First, human freedom and divine omniscience is a problem curtailed jointly by these doctrines. Timelessness solves any kind of potential incompatibility by simply denying that omniscience is foreknowledge. Instead, it is simply knowledge, known all at once in one “instant” in eternity (Leftow, 246ff). That which is not in time cannot determine things “ahead of time”.

Molinism, on the other hand, can also deny any incompatibility by asserting that the counterfactuals of God’s knowledge are not under the control of God. In other words, God has no control over whether or not Jenny will freely choose to go mountain climbing. God can control the circumstances in which Jenny is placed, and then bring it about that some other counterfactual would be true (i.e. Jenny does not go mountain climbing because she stays home to nurse her ailing goldfish). But this control over circumstances does not entail control over choices. The choices remain free (Flint, 11ff).

Now, one objection to Molinism is that because God decides which circumstances in which to place Jenny before the creation of the world, he still is determining what she will do because he picks from the circumstances. But this is not quite the case. Jenny’s actions are not determined, but some of the circumstances in which she is placed are. This doesn’t preclude her free choice, however, for God only controls the situations Jenny will encounter, while her free choices remain outside of His control.

Timelessness is sometimes denied due to a perception that a timeless God could not have meaningful interactions with His creatures. This does not seem to be the case however, once one analyzes exactly what timelessness entails. Leftow argues convincingly that timelessness can be thought of as, in some sense, a parallel “time” during which all things happen at once, though not simultaneously. The relationship of successive temporal instants can be thought of in some ways as similar to logical priority. If a timeless God has middle knowledge, furthermore, then God can indeed have “real” interactions with creatures, because He, in eternity, all-at-once performs the creative, providential act. This includes the situations in which His creatures will be placed.

Thus, by His creative act, He sets the situations in which He will interact with His creatures, and this action is a true interaction because He factors in their free choices and takes such things into account. Furthermore, the objection that God’s interactions are diminished because they happen “before” the interaction occurs is a specious claim, for if God is timeless, then none of His actions occur “at a time” other than in Eternity.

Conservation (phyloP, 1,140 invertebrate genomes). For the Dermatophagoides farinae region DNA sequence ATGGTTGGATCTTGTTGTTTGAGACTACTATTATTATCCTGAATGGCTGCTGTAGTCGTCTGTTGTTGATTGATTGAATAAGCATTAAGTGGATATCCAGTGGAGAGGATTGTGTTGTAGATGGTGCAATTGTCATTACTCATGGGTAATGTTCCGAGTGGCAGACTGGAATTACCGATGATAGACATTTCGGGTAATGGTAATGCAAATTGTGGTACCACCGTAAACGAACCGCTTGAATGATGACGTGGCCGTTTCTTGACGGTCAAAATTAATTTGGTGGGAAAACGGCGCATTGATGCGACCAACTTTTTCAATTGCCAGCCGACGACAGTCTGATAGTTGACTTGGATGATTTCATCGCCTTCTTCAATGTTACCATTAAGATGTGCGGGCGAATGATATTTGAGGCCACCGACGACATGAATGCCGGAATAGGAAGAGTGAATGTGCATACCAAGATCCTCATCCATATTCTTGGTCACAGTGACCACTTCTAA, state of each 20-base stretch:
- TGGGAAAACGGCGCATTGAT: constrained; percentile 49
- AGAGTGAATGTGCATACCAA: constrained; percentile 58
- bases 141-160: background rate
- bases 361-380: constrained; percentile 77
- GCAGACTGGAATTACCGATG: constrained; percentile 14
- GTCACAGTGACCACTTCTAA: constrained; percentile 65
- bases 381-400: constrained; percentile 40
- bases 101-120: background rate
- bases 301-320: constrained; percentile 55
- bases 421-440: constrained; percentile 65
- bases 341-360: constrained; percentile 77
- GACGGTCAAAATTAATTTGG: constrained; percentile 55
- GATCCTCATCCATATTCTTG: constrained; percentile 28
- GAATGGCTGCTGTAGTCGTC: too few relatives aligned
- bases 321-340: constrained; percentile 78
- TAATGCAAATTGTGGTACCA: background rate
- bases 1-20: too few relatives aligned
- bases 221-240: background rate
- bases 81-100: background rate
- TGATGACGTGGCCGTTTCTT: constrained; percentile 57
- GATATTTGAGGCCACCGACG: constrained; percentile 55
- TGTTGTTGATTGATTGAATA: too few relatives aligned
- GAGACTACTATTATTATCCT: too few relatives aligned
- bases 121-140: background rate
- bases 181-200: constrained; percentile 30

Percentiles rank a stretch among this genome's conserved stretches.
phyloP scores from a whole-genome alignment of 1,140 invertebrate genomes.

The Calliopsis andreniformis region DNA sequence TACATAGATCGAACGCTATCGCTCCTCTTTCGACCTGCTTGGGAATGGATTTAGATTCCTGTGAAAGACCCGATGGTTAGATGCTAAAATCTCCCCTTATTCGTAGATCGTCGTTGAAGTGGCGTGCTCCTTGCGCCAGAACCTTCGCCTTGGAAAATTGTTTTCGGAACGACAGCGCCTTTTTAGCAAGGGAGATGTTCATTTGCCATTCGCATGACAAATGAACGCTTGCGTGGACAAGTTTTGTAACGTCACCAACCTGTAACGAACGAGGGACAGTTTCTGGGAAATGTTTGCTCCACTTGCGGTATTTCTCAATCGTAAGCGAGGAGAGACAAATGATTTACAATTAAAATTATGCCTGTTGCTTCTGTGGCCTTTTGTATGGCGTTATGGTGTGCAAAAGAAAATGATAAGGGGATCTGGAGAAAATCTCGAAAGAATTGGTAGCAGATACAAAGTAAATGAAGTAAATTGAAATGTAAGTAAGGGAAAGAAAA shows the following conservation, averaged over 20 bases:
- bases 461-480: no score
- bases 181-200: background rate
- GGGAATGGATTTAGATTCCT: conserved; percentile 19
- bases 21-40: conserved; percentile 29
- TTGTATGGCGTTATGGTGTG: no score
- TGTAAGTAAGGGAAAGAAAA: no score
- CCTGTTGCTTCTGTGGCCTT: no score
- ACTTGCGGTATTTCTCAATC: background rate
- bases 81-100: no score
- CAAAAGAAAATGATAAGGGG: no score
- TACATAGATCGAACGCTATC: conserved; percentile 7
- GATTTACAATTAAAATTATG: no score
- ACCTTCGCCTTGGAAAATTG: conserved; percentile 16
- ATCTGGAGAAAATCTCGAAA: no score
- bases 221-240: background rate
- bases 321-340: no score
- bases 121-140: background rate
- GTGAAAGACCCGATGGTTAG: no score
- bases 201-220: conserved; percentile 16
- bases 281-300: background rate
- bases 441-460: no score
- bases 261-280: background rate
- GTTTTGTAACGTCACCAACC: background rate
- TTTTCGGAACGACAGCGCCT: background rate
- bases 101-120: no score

Therefore, it seems to me that jointly, a molinist account and a timeless God make quite a lot of sense. This is not to say that there are no other accounts of God that make sense, but this is part of the interest of philosophy of religion, after all, particularly among Christians: the dialogue, the interaction with the Biblical texts which perhaps speak to each issue, and the different conclusions which can be drawn. These differing conclusions do not take away from or destroy the validity of our faith, rather, they ensure that we delve ever deeper, striving for an understanding of the divine Godhead.

Sources:

Leftow, Brian. Time and Eternity. Cornell University Press. 2009 (reprint).

Thomas Flint, Divine Providence: A Molinist Account. Cornell University Press. 2006.

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Omniscience, Necessity, and Human Freedom

I’m continually frustrated when the concept of freedom of the will comes up among people, even in Christian circles, because it seems that inevitably people start to deny that freedom of the will is incompatible with the God of Classical Theism. I am a firm believer in human freedom of the will and I believe it is fully compatible with omniscience. (Though I do not deny that our human will is corrupted by the fall into sin and that salvation is the act of God, not a work of man… These things are most certainly true.)

Generally the objection is something like this: If God knows everything and is all-powerful, then everything is pre-determined.

I still have not seen any solid argument for why this should be the case whatsoever. The key, as I understand it, is the connection between foreknowledge and causation.